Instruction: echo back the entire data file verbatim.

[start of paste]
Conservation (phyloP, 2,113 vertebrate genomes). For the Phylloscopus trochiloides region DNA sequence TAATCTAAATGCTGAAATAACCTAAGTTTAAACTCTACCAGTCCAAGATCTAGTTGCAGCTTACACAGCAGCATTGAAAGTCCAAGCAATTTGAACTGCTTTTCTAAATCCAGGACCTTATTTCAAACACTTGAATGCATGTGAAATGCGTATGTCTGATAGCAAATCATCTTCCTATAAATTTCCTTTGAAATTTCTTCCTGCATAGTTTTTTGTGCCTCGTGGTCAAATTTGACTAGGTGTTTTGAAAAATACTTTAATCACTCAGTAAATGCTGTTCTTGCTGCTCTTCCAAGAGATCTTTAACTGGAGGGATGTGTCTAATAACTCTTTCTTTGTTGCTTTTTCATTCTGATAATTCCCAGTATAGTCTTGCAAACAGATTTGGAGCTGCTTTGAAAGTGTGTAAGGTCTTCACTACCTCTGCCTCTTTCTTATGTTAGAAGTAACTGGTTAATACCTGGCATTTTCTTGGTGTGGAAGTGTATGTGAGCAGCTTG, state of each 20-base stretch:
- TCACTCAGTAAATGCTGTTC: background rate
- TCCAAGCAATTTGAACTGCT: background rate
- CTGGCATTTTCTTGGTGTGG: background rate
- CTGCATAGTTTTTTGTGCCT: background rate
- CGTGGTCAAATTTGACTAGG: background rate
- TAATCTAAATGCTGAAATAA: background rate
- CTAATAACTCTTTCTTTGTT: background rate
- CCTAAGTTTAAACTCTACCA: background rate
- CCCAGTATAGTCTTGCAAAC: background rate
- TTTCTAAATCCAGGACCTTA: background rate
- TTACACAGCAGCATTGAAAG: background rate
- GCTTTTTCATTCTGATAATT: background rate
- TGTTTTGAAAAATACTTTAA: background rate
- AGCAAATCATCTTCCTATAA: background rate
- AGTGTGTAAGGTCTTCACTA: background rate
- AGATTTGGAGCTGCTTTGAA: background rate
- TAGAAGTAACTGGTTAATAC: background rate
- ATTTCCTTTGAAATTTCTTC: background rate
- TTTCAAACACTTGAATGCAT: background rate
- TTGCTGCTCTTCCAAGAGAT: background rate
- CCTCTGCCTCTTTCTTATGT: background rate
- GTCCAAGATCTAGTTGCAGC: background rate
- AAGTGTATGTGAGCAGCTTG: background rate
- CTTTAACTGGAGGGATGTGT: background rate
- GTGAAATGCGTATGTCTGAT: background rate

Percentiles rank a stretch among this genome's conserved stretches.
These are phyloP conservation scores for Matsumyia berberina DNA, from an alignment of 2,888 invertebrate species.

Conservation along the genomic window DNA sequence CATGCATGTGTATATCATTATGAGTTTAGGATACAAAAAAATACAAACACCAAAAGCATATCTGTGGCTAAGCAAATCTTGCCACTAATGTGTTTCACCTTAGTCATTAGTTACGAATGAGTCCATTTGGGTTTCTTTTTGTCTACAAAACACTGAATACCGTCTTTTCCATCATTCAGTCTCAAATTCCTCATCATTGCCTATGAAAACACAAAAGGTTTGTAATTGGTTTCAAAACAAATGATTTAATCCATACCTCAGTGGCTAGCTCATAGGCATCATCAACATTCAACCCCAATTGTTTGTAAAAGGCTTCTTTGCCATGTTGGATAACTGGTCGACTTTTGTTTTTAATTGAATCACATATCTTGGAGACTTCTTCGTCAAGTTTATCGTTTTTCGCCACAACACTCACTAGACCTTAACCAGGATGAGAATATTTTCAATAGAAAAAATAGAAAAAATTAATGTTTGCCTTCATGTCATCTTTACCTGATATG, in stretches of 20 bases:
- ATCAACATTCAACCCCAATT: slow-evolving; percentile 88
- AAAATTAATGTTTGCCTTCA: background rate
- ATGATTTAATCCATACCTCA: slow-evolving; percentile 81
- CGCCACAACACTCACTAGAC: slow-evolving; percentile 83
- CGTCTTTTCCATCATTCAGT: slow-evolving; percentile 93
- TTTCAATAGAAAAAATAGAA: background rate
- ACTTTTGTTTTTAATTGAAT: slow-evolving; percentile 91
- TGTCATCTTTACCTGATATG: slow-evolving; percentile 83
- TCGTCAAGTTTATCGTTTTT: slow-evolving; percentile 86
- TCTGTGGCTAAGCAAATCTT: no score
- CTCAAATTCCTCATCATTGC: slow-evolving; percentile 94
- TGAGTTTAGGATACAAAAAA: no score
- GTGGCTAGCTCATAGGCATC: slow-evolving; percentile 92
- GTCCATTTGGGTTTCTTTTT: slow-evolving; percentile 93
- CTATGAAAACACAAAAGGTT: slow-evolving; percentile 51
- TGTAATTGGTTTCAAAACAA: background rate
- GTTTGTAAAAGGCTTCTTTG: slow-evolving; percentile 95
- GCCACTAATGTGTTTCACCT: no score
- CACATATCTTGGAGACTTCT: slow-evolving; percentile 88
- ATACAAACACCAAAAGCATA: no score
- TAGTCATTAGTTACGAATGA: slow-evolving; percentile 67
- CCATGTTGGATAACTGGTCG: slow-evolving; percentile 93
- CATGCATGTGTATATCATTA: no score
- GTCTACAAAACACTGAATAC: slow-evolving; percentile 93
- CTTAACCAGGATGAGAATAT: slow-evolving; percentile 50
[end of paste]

Conservation (phyloP, 2,113 vertebrate genomes). For the Phylloscopus trochiloides region DNA sequence TAATCTAAATGCTGAAATAACCTAAGTTTAAACTCTACCAGTCCAAGATCTAGTTGCAGCTTACACAGCAGCATTGAAAGTCCAAGCAATTTGAACTGCTTTTCTAAATCCAGGACCTTATTTCAAACACTTGAATGCATGTGAAATGCGTATGTCTGATAGCAAATCATCTTCCTATAAATTTCCTTTGAAATTTCTTCCTGCATAGTTTTTTGTGCCTCGTGGTCAAATTTGACTAGGTGTTTTGAAAAATACTTTAATCACTCAGTAAATGCTGTTCTTGCTGCTCTTCCAAGAGATCTTTAACTGGAGGGATGTGTCTAATAACTCTTTCTTTGTTGCTTTTTCATTCTGATAATTCCCAGTATAGTCTTGCAAACAGATTTGGAGCTGCTTTGAAAGTGTGTAAGGTCTTCACTACCTCTGCCTCTTTCTTATGTTAGAAGTAACTGGTTAATACCTGGCATTTTCTTGGTGTGGAAGTGTATGTGAGCAGCTTG, state of each 20-base stretch:
- TCACTCAGTAAATGCTGTTC: background rate
- TCCAAGCAATTTGAACTGCT: background rate
- CTGGCATTTTCTTGGTGTGG: background rate
- CTGCATAGTTTTTTGTGCCT: background rate
- CGTGGTCAAATTTGACTAGG: background rate
- TAATCTAAATGCTGAAATAA: background rate
- CTAATAACTCTTTCTTTGTT: background rate
- CCTAAGTTTAAACTCTACCA: background rate
- CCCAGTATAGTCTTGCAAAC: background rate
- TTTCTAAATCCAGGACCTTA: background rate
- TTACACAGCAGCATTGAAAG: background rate
- GCTTTTTCATTCTGATAATT: background rate
- TGTTTTGAAAAATACTTTAA: background rate
- AGCAAATCATCTTCCTATAA: background rate
- AGTGTGTAAGGTCTTCACTA: background rate
- AGATTTGGAGCTGCTTTGAA: background rate
- TAGAAGTAACTGGTTAATAC: background rate
- ATTTCCTTTGAAATTTCTTC: background rate
- TTTCAAACACTTGAATGCAT: background rate
- TTGCTGCTCTTCCAAGAGAT: background rate
- CCTCTGCCTCTTTCTTATGT: background rate
- GTCCAAGATCTAGTTGCAGC: background rate
- AAGTGTATGTGAGCAGCTTG: background rate
- CTTTAACTGGAGGGATGTGT: background rate
- GTGAAATGCGTATGTCTGAT: background rate

Percentiles rank a stretch among this genome's conserved stretches.
These are phyloP conservation scores for Matsumyia berberina DNA, from an alignment of 2,888 invertebrate species.

Conservation along the genomic window DNA sequence CATGCATGTGTATATCATTATGAGTTTAGGATACAAAAAAATACAAACACCAAAAGCATATCTGTGGCTAAGCAAATCTTGCCACTAATGTGTTTCACCTTAGTCATTAGTTACGAATGAGTCCATTTGGGTTTCTTTTTGTCTACAAAACACTGAATACCGTCTTTTCCATCATTCAGTCTCAAATTCCTCATCATTGCCTATGAAAACACAAAAGGTTTGTAATTGGTTTCAAAACAAATGATTTAATCCATACCTCAGTGGCTAGCTCATAGGCATCATCAACATTCAACCCCAATTGTTTGTAAAAGGCTTCTTTGCCATGTTGGATAACTGGTCGACTTTTGTTTTTAATTGAATCACATATCTTGGAGACTTCTTCGTCAAGTTTATCGTTTTTCGCCACAACACTCACTAGACCTTAACCAGGATGAGAATATTTTCAATAGAAAAAATAGAAAAAATTAATGTTTGCCTTCATGTCATCTTTACCTGATATG, in stretches of 20 bases:
- ATCAACATTCAACCCCAATT: slow-evolving; percentile 88
- AAAATTAATGTTTGCCTTCA: background rate
- ATGATTTAATCCATACCTCA: slow-evolving; percentile 81
- CGCCACAACACTCACTAGAC: slow-evolving; percentile 83
- CGTCTTTTCCATCATTCAGT: slow-evolving; percentile 93
- TTTCAATAGAAAAAATAGAA: background rate
- ACTTTTGTTTTTAATTGAAT: slow-evolving; percentile 91
- TGTCATCTTTACCTGATATG: slow-evolving; percentile 83
- TCGTCAAGTTTATCGTTTTT: slow-evolving; percentile 86
- TCTGTGGCTAAGCAAATCTT: no score
- CTCAAATTCCTCATCATTGC: slow-evolving; percentile 94
- TGAGTTTAGGATACAAAAAA: no score
- GTGGCTAGCTCATAGGCATC: slow-evolving; percentile 92
- GTCCATTTGGGTTTCTTTTT: slow-evolving; percentile 93
- CTATGAAAACACAAAAGGTT: slow-evolving; percentile 51
- TGTAATTGGTTTCAAAACAA: background rate
- GTTTGTAAAAGGCTTCTTTG: slow-evolving; percentile 95
- GCCACTAATGTGTTTCACCT: no score
- CACATATCTTGGAGACTTCT: slow-evolving; percentile 88
- ATACAAACACCAAAAGCATA: no score
- TAGTCATTAGTTACGAATGA: slow-evolving; percentile 67
- CCATGTTGGATAACTGGTCG: slow-evolving; percentile 93
- CATGCATGTGTATATCATTA: no score
- GTCTACAAAACACTGAATAC: slow-evolving; percentile 93
- CTTAACCAGGATGAGAATAT: slow-evolving; percentile 50